What makes an "arts district" artsy? And will that bring consumers?

We had a little bit of drama this past week in the Oak Park business community when it came to light that Village Hall was moving forward with a consulting study for Harrison Street, aka the Oak Park Arts District.

What might have been a routine contract on the consent agenda turned into an ad hoc discussion at the Board table about what is needed to invest in and reinvigorate the Arts District and who is best situated to do the work.  The business leaders’ oft-spoken admonitions of “no one told us” and “not another consultant” and “if you have that kind of money let us decide how to use it” were shared in person and online.

In fairness to the Village, the proposed “study” was really an update to the outdated urban planning blueprint – focused on the existing built environment, traffic / transportation and land use.  The project was not meant to be a branding study, marketing how-to or brainstorming session.  And, the proposal itself resulted from 2016 collaborative work with the district and government. 

Nevertheless, the preponderance of studies with timelines, workplans, powerpoint decks and nice budgets comes at a time when all of our commercial areas are racing to keep up with consumer demands for how best to live, work and shop.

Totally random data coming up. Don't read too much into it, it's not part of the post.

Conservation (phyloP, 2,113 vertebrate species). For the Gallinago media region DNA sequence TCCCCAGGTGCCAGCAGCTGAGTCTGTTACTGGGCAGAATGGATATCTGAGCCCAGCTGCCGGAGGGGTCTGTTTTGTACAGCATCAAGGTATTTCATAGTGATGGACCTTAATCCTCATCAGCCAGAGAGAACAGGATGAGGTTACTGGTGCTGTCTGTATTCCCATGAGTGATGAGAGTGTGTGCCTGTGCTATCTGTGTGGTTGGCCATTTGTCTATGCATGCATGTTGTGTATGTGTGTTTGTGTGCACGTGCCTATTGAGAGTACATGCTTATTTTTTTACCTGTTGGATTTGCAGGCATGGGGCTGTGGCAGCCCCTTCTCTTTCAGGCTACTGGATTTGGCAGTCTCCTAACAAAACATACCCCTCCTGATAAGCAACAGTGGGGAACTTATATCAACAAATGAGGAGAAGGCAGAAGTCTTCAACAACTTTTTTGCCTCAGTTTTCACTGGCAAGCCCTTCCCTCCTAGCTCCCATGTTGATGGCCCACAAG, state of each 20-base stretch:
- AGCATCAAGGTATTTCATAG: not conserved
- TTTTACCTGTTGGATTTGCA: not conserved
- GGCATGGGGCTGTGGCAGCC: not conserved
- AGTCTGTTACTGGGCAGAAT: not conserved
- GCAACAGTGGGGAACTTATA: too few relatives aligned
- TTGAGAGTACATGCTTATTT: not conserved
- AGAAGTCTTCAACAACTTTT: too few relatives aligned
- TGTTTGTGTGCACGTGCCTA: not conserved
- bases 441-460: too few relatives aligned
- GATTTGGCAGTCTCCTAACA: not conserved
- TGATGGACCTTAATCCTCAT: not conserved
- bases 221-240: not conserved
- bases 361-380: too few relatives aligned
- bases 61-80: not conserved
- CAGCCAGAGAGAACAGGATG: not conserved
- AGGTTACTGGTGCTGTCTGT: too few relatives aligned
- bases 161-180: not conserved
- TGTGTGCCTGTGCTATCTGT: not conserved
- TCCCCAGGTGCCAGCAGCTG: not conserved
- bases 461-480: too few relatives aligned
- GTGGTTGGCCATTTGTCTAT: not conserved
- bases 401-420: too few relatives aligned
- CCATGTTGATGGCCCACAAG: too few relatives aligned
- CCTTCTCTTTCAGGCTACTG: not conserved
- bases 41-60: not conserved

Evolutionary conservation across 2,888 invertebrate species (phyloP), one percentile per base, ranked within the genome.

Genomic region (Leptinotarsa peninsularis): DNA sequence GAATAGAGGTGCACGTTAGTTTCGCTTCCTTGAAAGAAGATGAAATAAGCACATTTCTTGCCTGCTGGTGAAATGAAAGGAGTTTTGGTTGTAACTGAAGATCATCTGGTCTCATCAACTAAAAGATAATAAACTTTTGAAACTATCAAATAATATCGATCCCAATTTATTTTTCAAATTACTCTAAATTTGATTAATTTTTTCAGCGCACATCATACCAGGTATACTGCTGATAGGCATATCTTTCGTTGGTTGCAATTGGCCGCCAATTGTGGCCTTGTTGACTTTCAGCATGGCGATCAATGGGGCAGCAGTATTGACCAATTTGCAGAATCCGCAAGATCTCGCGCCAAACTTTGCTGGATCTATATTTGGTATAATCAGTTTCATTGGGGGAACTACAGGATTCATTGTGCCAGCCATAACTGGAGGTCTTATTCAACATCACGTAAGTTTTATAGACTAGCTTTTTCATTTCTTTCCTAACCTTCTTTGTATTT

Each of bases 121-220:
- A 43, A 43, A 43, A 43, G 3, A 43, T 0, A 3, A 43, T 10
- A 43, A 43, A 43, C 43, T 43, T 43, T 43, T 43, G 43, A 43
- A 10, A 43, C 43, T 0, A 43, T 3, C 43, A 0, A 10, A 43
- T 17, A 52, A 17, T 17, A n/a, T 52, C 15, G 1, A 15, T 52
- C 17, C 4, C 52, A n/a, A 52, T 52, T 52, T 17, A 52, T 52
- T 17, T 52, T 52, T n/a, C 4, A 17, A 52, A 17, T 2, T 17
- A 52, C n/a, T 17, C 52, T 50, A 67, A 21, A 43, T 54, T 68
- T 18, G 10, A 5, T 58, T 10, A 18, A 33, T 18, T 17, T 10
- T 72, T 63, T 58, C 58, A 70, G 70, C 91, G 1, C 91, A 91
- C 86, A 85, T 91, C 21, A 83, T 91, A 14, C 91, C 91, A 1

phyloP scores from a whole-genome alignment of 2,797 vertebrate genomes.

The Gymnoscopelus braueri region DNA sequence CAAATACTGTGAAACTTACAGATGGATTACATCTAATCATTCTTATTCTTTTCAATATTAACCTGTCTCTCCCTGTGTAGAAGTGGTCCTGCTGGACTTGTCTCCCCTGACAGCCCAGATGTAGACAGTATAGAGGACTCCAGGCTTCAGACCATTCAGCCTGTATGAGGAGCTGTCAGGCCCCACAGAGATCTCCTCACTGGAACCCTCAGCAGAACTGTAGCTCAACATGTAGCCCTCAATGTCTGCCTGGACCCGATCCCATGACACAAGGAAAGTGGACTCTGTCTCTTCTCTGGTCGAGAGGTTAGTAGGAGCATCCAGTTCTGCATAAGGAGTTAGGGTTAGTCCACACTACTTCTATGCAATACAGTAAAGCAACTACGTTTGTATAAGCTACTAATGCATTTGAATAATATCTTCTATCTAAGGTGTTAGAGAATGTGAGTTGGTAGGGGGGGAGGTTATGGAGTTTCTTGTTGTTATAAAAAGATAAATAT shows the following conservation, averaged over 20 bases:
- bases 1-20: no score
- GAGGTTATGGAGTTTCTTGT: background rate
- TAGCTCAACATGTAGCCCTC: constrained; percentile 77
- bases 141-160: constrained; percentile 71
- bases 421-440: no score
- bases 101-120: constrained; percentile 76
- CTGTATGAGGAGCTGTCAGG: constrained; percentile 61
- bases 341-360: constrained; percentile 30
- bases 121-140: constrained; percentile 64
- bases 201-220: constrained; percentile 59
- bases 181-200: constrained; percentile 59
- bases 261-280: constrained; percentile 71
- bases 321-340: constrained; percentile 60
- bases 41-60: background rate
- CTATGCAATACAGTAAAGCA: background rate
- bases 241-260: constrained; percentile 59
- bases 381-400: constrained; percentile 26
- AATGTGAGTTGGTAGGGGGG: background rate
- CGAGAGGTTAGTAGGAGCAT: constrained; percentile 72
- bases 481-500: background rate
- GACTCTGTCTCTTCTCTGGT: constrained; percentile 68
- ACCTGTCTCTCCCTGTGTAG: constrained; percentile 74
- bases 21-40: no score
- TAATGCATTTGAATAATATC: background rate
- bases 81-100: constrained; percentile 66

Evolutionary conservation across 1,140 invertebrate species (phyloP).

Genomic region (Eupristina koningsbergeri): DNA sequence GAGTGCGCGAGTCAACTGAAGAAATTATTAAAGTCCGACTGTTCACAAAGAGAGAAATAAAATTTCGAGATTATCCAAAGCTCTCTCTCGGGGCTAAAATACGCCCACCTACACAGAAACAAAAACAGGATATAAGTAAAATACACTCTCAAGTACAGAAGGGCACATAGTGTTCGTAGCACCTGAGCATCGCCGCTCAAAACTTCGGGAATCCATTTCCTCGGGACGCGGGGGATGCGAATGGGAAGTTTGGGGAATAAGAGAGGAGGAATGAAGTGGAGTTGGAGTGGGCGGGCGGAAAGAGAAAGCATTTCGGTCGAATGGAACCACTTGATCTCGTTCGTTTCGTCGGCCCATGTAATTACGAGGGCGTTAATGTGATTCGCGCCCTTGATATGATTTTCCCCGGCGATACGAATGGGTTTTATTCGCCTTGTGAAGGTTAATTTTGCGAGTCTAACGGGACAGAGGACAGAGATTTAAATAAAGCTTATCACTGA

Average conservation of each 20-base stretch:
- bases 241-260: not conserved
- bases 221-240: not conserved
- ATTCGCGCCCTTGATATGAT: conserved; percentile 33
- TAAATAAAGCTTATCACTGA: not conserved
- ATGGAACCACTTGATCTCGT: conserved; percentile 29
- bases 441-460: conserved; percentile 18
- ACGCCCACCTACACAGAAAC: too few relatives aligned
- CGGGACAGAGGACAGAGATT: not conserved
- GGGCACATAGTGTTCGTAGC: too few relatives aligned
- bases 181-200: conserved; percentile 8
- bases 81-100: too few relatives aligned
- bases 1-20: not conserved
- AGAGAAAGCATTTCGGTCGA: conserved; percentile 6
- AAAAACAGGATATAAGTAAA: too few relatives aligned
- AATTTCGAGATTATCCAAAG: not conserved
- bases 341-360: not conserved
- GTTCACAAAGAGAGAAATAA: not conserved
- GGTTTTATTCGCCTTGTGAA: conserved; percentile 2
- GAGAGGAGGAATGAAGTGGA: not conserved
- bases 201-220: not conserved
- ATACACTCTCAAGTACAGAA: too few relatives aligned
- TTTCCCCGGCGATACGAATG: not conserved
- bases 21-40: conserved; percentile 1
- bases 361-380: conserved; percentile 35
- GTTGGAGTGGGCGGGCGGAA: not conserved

The suburban mall era is past.  Today we find experience trumps consumerism.  People want walkable, quaint-but-urban town squares with public art, good lighting, outdoor dining, music, brewpubs, a mix of national brands and interesting independents alongside enough greenspace for man’s best friend and picnics.

How do we get there?  Where do you start? With twelve “business districts” or unique concentrated commercial areas in Oak Park and three in River Forest, it is a difficult nut to crack.  We are proud to say the Village of Oak Park has asked the Chamber of Commerce to work directly local Oak Park business districts to address the issues.

We are not out of town consultants.  We are boots-on-the-ground local business people, residents and customers.  We encourage everyone interested in working with us to improve our local commercial areas to join in.  Give us a call.

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Cathy Yen

Cathy Yen is the Executive Director of the Oak Park River Forest Chamber of Commerce.  She has lived in Oak Park for 21 years and done business locally, first as a retailer and then as a small business...